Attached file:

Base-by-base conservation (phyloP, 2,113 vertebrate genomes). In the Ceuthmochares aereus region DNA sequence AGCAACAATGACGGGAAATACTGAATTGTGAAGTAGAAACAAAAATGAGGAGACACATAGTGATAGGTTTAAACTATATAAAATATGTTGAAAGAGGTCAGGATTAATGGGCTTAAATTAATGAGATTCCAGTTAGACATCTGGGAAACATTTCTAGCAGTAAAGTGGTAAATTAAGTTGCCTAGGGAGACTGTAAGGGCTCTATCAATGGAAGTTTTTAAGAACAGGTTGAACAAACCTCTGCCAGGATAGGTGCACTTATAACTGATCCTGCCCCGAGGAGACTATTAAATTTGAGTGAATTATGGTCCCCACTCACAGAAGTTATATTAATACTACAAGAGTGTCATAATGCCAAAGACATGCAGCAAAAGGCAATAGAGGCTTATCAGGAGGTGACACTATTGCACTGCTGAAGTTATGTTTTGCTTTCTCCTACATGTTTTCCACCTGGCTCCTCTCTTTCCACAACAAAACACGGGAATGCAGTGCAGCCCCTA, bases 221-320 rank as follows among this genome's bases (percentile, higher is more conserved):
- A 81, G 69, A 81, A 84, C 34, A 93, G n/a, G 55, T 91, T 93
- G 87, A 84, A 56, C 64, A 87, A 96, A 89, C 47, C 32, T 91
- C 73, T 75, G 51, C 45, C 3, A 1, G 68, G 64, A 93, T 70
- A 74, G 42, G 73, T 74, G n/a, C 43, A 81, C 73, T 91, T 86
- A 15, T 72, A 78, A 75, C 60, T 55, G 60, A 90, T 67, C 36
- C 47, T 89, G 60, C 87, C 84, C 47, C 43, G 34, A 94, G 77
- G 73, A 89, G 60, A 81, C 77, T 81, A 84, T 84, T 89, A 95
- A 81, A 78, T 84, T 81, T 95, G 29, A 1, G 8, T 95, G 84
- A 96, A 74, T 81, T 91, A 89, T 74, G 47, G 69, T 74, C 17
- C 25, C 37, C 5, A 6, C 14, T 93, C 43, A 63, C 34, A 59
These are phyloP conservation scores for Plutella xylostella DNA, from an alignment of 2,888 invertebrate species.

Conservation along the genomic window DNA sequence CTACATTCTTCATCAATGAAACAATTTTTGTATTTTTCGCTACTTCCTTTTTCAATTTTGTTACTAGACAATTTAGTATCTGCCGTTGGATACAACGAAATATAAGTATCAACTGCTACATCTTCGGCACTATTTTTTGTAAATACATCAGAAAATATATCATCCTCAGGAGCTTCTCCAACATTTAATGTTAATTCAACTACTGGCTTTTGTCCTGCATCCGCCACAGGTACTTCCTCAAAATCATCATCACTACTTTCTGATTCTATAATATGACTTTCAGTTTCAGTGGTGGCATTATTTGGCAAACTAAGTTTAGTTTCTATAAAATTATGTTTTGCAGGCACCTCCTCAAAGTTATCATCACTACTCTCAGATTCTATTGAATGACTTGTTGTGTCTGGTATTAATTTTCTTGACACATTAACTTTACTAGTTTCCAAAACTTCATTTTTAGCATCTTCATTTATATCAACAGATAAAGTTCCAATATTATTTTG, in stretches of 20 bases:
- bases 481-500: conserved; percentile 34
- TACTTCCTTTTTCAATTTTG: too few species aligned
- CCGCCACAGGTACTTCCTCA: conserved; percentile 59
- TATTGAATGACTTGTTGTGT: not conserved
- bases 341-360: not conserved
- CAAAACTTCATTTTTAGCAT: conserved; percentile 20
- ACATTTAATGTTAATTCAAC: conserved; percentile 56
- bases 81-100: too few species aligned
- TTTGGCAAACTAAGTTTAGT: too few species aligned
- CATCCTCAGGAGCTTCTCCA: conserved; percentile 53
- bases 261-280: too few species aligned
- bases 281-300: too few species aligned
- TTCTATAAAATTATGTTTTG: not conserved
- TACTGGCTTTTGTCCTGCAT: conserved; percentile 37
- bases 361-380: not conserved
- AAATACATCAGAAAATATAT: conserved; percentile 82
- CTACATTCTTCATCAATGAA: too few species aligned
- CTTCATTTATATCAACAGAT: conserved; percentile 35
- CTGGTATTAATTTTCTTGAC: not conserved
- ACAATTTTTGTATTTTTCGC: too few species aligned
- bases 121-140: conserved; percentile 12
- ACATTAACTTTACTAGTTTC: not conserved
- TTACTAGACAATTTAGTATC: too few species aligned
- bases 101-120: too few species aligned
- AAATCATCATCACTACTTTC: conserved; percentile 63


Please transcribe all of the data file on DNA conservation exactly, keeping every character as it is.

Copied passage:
Base-by-base conservation (phyloP, 2,113 vertebrate genomes). In the Ceuthmochares aereus region DNA sequence AGCAACAATGACGGGAAATACTGAATTGTGAAGTAGAAACAAAAATGAGGAGACACATAGTGATAGGTTTAAACTATATAAAATATGTTGAAAGAGGTCAGGATTAATGGGCTTAAATTAATGAGATTCCAGTTAGACATCTGGGAAACATTTCTAGCAGTAAAGTGGTAAATTAAGTTGCCTAGGGAGACTGTAAGGGCTCTATCAATGGAAGTTTTTAAGAACAGGTTGAACAAACCTCTGCCAGGATAGGTGCACTTATAACTGATCCTGCCCCGAGGAGACTATTAAATTTGAGTGAATTATGGTCCCCACTCACAGAAGTTATATTAATACTACAAGAGTGTCATAATGCCAAAGACATGCAGCAAAAGGCAATAGAGGCTTATCAGGAGGTGACACTATTGCACTGCTGAAGTTATGTTTTGCTTTCTCCTACATGTTTTCCACCTGGCTCCTCTCTTTCCACAACAAAACACGGGAATGCAGTGCAGCCCCTA, bases 221-320 rank as follows among this genome's bases (percentile, higher is more conserved):
- A 81, G 69, A 81, A 84, C 34, A 93, G n/a, G 55, T 91, T 93
- G 87, A 84, A 56, C 64, A 87, A 96, A 89, C 47, C 32, T 91
- C 73, T 75, G 51, C 45, C 3, A 1, G 68, G 64, A 93, T 70
- A 74, G 42, G 73, T 74, G n/a, C 43, A 81, C 73, T 91, T 86
- A 15, T 72, A 78, A 75, C 60, T 55, G 60, A 90, T 67, C 36
- C 47, T 89, G 60, C 87, C 84, C 47, C 43, G 34, A 94, G 77
- G 73, A 89, G 60, A 81, C 77, T 81, A 84, T 84, T 89, A 95
- A 81, A 78, T 84, T 81, T 95, G 29, A 1, G 8, T 95, G 84
- A 96, A 74, T 81, T 91, A 89, T 74, G 47, G 69, T 74, C 17
- C 25, C 37, C 5, A 6, C 14, T 93, C 43, A 63, C 34, A 59
These are phyloP conservation scores for Plutella xylostella DNA, from an alignment of 2,888 invertebrate species.

Conservation along the genomic window DNA sequence CTACATTCTTCATCAATGAAACAATTTTTGTATTTTTCGCTACTTCCTTTTTCAATTTTGTTACTAGACAATTTAGTATCTGCCGTTGGATACAACGAAATATAAGTATCAACTGCTACATCTTCGGCACTATTTTTTGTAAATACATCAGAAAATATATCATCCTCAGGAGCTTCTCCAACATTTAATGTTAATTCAACTACTGGCTTTTGTCCTGCATCCGCCACAGGTACTTCCTCAAAATCATCATCACTACTTTCTGATTCTATAATATGACTTTCAGTTTCAGTGGTGGCATTATTTGGCAAACTAAGTTTAGTTTCTATAAAATTATGTTTTGCAGGCACCTCCTCAAAGTTATCATCACTACTCTCAGATTCTATTGAATGACTTGTTGTGTCTGGTATTAATTTTCTTGACACATTAACTTTACTAGTTTCCAAAACTTCATTTTTAGCATCTTCATTTATATCAACAGATAAAGTTCCAATATTATTTTG, in stretches of 20 bases:
- bases 481-500: conserved; percentile 34
- TACTTCCTTTTTCAATTTTG: too few species aligned
- CCGCCACAGGTACTTCCTCA: conserved; percentile 59
- TATTGAATGACTTGTTGTGT: not conserved
- bases 341-360: not conserved
- CAAAACTTCATTTTTAGCAT: conserved; percentile 20
- ACATTTAATGTTAATTCAAC: conserved; percentile 56
- bases 81-100: too few species aligned
- TTTGGCAAACTAAGTTTAGT: too few species aligned
- CATCCTCAGGAGCTTCTCCA: conserved; percentile 53
- bases 261-280: too few species aligned
- bases 281-300: too few species aligned
- TTCTATAAAATTATGTTTTG: not conserved
- TACTGGCTTTTGTCCTGCAT: conserved; percentile 37
- bases 361-380: not conserved
- AAATACATCAGAAAATATAT: conserved; percentile 82
- CTACATTCTTCATCAATGAA: too few species aligned
- CTTCATTTATATCAACAGAT: conserved; percentile 35
- CTGGTATTAATTTTCTTGAC: not conserved
- ACAATTTTTGTATTTTTCGC: too few species aligned
- bases 121-140: conserved; percentile 12
- ACATTAACTTTACTAGTTTC: not conserved
- TTACTAGACAATTTAGTATC: too few species aligned
- bases 101-120: too few species aligned
- AAATCATCATCACTACTTTC: conserved; percentile 63